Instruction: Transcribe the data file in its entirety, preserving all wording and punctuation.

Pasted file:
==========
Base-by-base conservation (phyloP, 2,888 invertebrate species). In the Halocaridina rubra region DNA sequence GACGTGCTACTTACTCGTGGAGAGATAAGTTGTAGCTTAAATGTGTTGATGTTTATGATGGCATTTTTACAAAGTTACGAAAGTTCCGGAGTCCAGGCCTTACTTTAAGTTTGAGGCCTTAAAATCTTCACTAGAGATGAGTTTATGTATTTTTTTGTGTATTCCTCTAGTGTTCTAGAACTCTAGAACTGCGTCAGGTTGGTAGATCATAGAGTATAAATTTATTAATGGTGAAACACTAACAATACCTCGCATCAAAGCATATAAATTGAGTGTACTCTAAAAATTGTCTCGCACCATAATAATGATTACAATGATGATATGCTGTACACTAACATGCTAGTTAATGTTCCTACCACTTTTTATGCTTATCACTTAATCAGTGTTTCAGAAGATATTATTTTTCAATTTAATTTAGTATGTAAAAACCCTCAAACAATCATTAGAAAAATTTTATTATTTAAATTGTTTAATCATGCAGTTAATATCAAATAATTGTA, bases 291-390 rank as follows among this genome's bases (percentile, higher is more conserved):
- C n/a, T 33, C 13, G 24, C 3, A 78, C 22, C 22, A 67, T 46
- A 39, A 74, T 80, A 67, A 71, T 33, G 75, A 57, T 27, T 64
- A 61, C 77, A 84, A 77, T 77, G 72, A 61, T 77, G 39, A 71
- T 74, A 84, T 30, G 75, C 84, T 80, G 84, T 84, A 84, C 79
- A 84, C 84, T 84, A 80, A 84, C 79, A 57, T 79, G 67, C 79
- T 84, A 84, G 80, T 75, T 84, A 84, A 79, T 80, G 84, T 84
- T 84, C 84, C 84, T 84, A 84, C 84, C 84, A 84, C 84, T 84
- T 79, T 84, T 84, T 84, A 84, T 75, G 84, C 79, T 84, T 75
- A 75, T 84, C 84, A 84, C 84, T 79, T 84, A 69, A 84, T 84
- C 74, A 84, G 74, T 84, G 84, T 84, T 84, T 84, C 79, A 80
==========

Base-by-base conservation (phyloP, 2,888 invertebrate species). In the Halocaridina rubra region DNA sequence GACGTGCTACTTACTCGTGGAGAGATAAGTTGTAGCTTAAATGTGTTGATGTTTATGATGGCATTTTTACAAAGTTACGAAAGTTCCGGAGTCCAGGCCTTACTTTAAGTTTGAGGCCTTAAAATCTTCACTAGAGATGAGTTTATGTATTTTTTTGTGTATTCCTCTAGTGTTCTAGAACTCTAGAACTGCGTCAGGTTGGTAGATCATAGAGTATAAATTTATTAATGGTGAAACACTAACAATACCTCGCATCAAAGCATATAAATTGAGTGTACTCTAAAAATTGTCTCGCACCATAATAATGATTACAATGATGATATGCTGTACACTAACATGCTAGTTAATGTTCCTACCACTTTTTATGCTTATCACTTAATCAGTGTTTCAGAAGATATTATTTTTCAATTTAATTTAGTATGTAAAAACCCTCAAACAATCATTAGAAAAATTTTATTATTTAAATTGTTTAATCATGCAGTTAATATCAAATAATTGTA, bases 291-390 rank as follows among this genome's bases (percentile, higher is more conserved):
- C n/a, T 33, C 13, G 24, C 3, A 78, C 22, C 22, A 67, T 46
- A 39, A 74, T 80, A 67, A 71, T 33, G 75, A 57, T 27, T 64
- A 61, C 77, A 84, A 77, T 77, G 72, A 61, T 77, G 39, A 71
- T 74, A 84, T 30, G 75, C 84, T 80, G 84, T 84, A 84, C 79
- A 84, C 84, T 84, A 80, A 84, C 79, A 57, T 79, G 67, C 79
- T 84, A 84, G 80, T 75, T 84, A 84, A 79, T 80, G 84, T 84
- T 84, C 84, C 84, T 84, A 84, C 84, C 84, A 84, C 84, T 84
- T 79, T 84, T 84, T 84, A 84, T 75, G 84, C 79, T 84, T 75
- A 75, T 84, C 84, A 84, C 84, T 79, T 84, A 69, A 84, T 84
- C 74, A 84, G 74, T 84, G 84, T 84, T 84, T 84, C 79, A 80